2. Release Management Client 2013 – Used to configure the RM Server and to trigger the releases manually when needed. Install this on your machine. It can be also installed on TFS.

3. Microsoft Deployment Agent 2013 – These need to be installed on machines where you want to deploy the components of the built application


While installing these components, I provided the account credentials which has administrative privileges in the domain so that it can do automatic deployment on any of the machines in the domain. I suggest to keep the Web Service Port as 1000 if it is not being used by any other service.


In Addition to these components, if you need to execute automated tests as part of your deployment process, then you also need to install Test Controller and configure Lab Management.

Once the installation is over, let us do the setup of the release management so that releases can be automated on that. Most important part of that setup is to integrate TFS so that build and release can be used hand in hand.

Initial Setup of Release Management

To configure the settings of Release Management, open the RM Client application and select Administration activity.

Let us first connect RM Client with RM Server. To do that, select Settings. Enter the name of RM Server in the text box of Web Server Name. Click OK to save the setting.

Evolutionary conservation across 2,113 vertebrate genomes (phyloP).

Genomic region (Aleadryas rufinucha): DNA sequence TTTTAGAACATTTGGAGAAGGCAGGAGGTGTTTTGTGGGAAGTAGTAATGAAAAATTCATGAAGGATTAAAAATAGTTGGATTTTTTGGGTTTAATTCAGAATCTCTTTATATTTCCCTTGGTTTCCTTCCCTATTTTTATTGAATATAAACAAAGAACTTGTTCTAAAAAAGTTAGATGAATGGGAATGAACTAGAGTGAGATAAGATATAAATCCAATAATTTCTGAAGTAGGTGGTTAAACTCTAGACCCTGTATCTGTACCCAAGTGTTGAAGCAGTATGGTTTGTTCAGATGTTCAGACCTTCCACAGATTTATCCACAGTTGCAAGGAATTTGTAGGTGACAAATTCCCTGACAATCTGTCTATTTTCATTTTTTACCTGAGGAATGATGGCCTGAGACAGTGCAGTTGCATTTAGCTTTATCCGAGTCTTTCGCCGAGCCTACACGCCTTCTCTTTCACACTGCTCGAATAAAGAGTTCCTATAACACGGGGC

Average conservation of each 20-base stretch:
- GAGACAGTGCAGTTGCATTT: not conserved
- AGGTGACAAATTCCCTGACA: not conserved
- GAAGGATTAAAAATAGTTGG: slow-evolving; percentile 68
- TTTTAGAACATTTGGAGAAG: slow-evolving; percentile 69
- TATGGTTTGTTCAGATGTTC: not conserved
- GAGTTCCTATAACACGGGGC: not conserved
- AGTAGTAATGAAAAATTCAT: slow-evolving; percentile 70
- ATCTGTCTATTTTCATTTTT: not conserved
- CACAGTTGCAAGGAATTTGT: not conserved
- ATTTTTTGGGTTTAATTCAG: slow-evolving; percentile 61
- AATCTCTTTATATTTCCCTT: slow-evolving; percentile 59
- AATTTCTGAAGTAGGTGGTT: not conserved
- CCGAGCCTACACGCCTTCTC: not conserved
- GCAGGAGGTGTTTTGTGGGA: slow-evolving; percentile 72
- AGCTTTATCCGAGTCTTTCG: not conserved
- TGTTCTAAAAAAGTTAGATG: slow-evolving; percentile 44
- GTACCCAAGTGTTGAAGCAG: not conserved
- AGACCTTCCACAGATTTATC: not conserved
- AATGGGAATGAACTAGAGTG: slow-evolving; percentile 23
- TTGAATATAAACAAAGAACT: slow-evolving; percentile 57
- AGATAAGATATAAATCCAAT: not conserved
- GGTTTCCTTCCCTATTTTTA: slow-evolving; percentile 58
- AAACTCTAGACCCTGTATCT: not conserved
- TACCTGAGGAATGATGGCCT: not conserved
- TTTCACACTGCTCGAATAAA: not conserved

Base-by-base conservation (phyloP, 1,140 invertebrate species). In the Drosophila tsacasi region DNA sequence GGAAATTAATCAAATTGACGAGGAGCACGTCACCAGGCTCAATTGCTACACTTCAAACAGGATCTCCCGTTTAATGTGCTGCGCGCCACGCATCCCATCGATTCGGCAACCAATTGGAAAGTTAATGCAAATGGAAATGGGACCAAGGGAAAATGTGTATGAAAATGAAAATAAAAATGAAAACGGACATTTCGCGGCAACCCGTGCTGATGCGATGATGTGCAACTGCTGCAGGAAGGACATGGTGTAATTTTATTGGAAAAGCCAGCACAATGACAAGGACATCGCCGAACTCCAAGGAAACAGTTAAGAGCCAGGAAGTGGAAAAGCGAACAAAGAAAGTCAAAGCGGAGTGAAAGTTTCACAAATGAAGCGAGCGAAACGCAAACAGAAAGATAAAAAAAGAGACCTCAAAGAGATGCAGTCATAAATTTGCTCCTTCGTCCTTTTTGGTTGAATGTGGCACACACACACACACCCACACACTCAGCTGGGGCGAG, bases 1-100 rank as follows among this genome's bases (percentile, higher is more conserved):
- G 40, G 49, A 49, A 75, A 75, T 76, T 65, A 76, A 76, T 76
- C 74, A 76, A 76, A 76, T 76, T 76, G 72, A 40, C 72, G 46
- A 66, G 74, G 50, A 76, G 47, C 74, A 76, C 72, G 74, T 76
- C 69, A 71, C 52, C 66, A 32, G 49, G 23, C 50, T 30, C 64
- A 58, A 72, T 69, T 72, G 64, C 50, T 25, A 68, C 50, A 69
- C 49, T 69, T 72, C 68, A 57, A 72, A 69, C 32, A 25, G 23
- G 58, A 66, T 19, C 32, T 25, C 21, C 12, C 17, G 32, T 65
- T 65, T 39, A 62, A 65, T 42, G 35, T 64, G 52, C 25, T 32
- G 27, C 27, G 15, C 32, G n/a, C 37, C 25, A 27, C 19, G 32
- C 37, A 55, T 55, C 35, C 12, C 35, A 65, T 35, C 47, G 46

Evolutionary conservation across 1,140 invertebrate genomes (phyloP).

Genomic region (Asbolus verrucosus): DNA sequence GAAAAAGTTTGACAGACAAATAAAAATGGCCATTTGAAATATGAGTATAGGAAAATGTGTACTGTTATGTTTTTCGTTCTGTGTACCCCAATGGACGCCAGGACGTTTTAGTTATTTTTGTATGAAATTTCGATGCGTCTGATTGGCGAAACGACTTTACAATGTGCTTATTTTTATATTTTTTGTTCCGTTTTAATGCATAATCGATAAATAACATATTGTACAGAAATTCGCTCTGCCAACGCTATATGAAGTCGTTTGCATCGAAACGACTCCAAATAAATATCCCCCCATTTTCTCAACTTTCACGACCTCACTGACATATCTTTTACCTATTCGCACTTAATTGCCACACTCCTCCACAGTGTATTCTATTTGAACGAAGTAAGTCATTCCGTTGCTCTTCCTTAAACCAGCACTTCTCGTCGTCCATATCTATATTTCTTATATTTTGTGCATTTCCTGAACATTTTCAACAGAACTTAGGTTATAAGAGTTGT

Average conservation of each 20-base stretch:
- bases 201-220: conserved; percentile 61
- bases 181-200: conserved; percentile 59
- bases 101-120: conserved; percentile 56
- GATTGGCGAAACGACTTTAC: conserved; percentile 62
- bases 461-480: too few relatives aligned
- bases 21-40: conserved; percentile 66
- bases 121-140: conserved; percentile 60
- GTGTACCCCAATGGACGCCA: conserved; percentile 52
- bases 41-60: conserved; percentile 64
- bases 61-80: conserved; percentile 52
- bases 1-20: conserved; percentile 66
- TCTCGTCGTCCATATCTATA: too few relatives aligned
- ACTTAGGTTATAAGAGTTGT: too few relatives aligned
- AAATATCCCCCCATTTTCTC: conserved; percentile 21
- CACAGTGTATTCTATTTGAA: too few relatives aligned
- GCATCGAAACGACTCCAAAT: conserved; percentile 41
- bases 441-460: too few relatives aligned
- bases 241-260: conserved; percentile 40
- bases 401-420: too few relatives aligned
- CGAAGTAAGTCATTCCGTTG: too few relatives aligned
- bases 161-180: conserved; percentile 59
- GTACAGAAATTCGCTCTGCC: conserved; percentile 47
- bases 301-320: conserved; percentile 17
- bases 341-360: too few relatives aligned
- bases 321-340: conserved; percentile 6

Now we will connect RM with our TFS. Click on the Manage TFS link. Click the New button and enter the URL of TFS with Collection name. Click OK to save the changes.


Next step is to add the names of supported stages of deployment and technologies. Generally there are at the least two stages – Testing and Production. Sometimes there are more stages like Performance Testing, UAT etc. For specifying the stages of our releases, click the Manage Pick Lists link and select Stages and enter stages like Development, Testing and Production. Similarly select Technologies and enter the names like ASP.NET, .NET Desktop Applications, WCF Services etc.

You can now add users who can have different roles in the Release Management by clicking on Manage Users. You may add groups to represent various roles and add users to those roles. These users will be useful when you want to have manual intervention in the deployment process for validation and authorization.